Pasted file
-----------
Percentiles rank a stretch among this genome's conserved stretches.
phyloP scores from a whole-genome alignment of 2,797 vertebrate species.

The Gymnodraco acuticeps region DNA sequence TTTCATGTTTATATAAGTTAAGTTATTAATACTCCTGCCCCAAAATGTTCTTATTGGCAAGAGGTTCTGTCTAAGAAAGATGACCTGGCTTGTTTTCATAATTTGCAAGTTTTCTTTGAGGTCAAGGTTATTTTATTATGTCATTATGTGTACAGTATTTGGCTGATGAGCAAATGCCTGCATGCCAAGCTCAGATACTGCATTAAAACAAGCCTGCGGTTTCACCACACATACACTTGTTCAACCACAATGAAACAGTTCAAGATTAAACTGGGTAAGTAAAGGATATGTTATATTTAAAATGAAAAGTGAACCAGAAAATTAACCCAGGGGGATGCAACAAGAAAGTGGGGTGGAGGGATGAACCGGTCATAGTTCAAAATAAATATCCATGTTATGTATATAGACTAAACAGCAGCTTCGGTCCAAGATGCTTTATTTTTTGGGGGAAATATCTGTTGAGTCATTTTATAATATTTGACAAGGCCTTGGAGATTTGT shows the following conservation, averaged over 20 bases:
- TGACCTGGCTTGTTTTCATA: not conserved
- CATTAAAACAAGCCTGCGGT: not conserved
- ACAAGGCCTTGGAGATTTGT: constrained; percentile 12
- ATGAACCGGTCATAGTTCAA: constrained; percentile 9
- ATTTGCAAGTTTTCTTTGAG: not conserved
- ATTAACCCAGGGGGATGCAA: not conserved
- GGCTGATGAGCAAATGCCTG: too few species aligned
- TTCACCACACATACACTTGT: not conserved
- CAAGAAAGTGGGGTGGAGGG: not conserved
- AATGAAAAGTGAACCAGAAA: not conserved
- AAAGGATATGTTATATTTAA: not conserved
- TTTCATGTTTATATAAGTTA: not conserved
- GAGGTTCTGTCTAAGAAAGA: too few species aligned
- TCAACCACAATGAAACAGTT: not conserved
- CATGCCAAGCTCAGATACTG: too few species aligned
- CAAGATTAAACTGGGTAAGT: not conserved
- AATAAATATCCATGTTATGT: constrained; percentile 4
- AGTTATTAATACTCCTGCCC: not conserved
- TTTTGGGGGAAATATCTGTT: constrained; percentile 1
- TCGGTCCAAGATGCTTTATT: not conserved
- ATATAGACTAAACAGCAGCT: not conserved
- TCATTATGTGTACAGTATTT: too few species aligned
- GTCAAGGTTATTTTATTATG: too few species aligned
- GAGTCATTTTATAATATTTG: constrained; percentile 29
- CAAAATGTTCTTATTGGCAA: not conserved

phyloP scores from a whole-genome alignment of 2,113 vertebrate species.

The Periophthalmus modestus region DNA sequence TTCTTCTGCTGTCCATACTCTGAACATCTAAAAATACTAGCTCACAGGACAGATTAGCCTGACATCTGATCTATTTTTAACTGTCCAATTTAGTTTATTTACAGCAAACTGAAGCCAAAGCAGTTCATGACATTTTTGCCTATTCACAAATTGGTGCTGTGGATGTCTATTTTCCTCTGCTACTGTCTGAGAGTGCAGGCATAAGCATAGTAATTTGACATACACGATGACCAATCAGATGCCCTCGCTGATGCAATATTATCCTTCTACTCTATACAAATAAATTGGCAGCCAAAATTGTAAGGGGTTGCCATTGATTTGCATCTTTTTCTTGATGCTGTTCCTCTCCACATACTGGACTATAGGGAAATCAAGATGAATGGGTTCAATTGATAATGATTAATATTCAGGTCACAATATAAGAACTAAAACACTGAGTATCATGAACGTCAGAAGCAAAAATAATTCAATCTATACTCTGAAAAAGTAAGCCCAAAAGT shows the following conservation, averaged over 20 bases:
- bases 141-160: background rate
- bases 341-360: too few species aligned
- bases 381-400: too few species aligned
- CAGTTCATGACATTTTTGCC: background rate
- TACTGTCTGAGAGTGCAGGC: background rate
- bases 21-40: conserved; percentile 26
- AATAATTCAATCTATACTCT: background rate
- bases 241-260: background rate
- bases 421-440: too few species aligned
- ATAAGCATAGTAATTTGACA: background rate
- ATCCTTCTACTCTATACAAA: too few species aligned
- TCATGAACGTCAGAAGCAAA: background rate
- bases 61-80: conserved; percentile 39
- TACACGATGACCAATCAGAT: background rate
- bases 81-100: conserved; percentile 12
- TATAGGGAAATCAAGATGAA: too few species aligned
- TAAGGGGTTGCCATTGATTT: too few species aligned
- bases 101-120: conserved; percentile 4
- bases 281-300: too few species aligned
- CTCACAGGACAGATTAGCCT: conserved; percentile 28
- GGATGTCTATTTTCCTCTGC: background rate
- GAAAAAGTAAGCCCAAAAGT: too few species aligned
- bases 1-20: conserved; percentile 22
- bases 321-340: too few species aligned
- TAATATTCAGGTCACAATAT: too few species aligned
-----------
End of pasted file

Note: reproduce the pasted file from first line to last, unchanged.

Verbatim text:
Percentiles rank a stretch among this genome's conserved stretches.
phyloP scores from a whole-genome alignment of 2,797 vertebrate species.

The Gymnodraco acuticeps region DNA sequence TTTCATGTTTATATAAGTTAAGTTATTAATACTCCTGCCCCAAAATGTTCTTATTGGCAAGAGGTTCTGTCTAAGAAAGATGACCTGGCTTGTTTTCATAATTTGCAAGTTTTCTTTGAGGTCAAGGTTATTTTATTATGTCATTATGTGTACAGTATTTGGCTGATGAGCAAATGCCTGCATGCCAAGCTCAGATACTGCATTAAAACAAGCCTGCGGTTTCACCACACATACACTTGTTCAACCACAATGAAACAGTTCAAGATTAAACTGGGTAAGTAAAGGATATGTTATATTTAAAATGAAAAGTGAACCAGAAAATTAACCCAGGGGGATGCAACAAGAAAGTGGGGTGGAGGGATGAACCGGTCATAGTTCAAAATAAATATCCATGTTATGTATATAGACTAAACAGCAGCTTCGGTCCAAGATGCTTTATTTTTTGGGGGAAATATCTGTTGAGTCATTTTATAATATTTGACAAGGCCTTGGAGATTTGT shows the following conservation, averaged over 20 bases:
- TGACCTGGCTTGTTTTCATA: not conserved
- CATTAAAACAAGCCTGCGGT: not conserved
- ACAAGGCCTTGGAGATTTGT: constrained; percentile 12
- ATGAACCGGTCATAGTTCAA: constrained; percentile 9
- ATTTGCAAGTTTTCTTTGAG: not conserved
- ATTAACCCAGGGGGATGCAA: not conserved
- GGCTGATGAGCAAATGCCTG: too few species aligned
- TTCACCACACATACACTTGT: not conserved
- CAAGAAAGTGGGGTGGAGGG: not conserved
- AATGAAAAGTGAACCAGAAA: not conserved
- AAAGGATATGTTATATTTAA: not conserved
- TTTCATGTTTATATAAGTTA: not conserved
- GAGGTTCTGTCTAAGAAAGA: too few species aligned
- TCAACCACAATGAAACAGTT: not conserved
- CATGCCAAGCTCAGATACTG: too few species aligned
- CAAGATTAAACTGGGTAAGT: not conserved
- AATAAATATCCATGTTATGT: constrained; percentile 4
- AGTTATTAATACTCCTGCCC: not conserved
- TTTTGGGGGAAATATCTGTT: constrained; percentile 1
- TCGGTCCAAGATGCTTTATT: not conserved
- ATATAGACTAAACAGCAGCT: not conserved
- TCATTATGTGTACAGTATTT: too few species aligned
- GTCAAGGTTATTTTATTATG: too few species aligned
- GAGTCATTTTATAATATTTG: constrained; percentile 29
- CAAAATGTTCTTATTGGCAA: not conserved

phyloP scores from a whole-genome alignment of 2,113 vertebrate species.

The Periophthalmus modestus region DNA sequence TTCTTCTGCTGTCCATACTCTGAACATCTAAAAATACTAGCTCACAGGACAGATTAGCCTGACATCTGATCTATTTTTAACTGTCCAATTTAGTTTATTTACAGCAAACTGAAGCCAAAGCAGTTCATGACATTTTTGCCTATTCACAAATTGGTGCTGTGGATGTCTATTTTCCTCTGCTACTGTCTGAGAGTGCAGGCATAAGCATAGTAATTTGACATACACGATGACCAATCAGATGCCCTCGCTGATGCAATATTATCCTTCTACTCTATACAAATAAATTGGCAGCCAAAATTGTAAGGGGTTGCCATTGATTTGCATCTTTTTCTTGATGCTGTTCCTCTCCACATACTGGACTATAGGGAAATCAAGATGAATGGGTTCAATTGATAATGATTAATATTCAGGTCACAATATAAGAACTAAAACACTGAGTATCATGAACGTCAGAAGCAAAAATAATTCAATCTATACTCTGAAAAAGTAAGCCCAAAAGT shows the following conservation, averaged over 20 bases:
- bases 141-160: background rate
- bases 341-360: too few species aligned
- bases 381-400: too few species aligned
- CAGTTCATGACATTTTTGCC: background rate
- TACTGTCTGAGAGTGCAGGC: background rate
- bases 21-40: conserved; percentile 26
- AATAATTCAATCTATACTCT: background rate
- bases 241-260: background rate
- bases 421-440: too few species aligned
- ATAAGCATAGTAATTTGACA: background rate
- ATCCTTCTACTCTATACAAA: too few species aligned
- TCATGAACGTCAGAAGCAAA: background rate
- bases 61-80: conserved; percentile 39
- TACACGATGACCAATCAGAT: background rate
- bases 81-100: conserved; percentile 12
- TATAGGGAAATCAAGATGAA: too few species aligned
- TAAGGGGTTGCCATTGATTT: too few species aligned
- bases 101-120: conserved; percentile 4
- bases 281-300: too few species aligned
- CTCACAGGACAGATTAGCCT: conserved; percentile 28
- GGATGTCTATTTTCCTCTGC: background rate
- GAAAAAGTAAGCCCAAAAGT: too few species aligned
- bases 1-20: conserved; percentile 22
- bases 321-340: too few species aligned
- TAATATTCAGGTCACAATAT: too few species aligned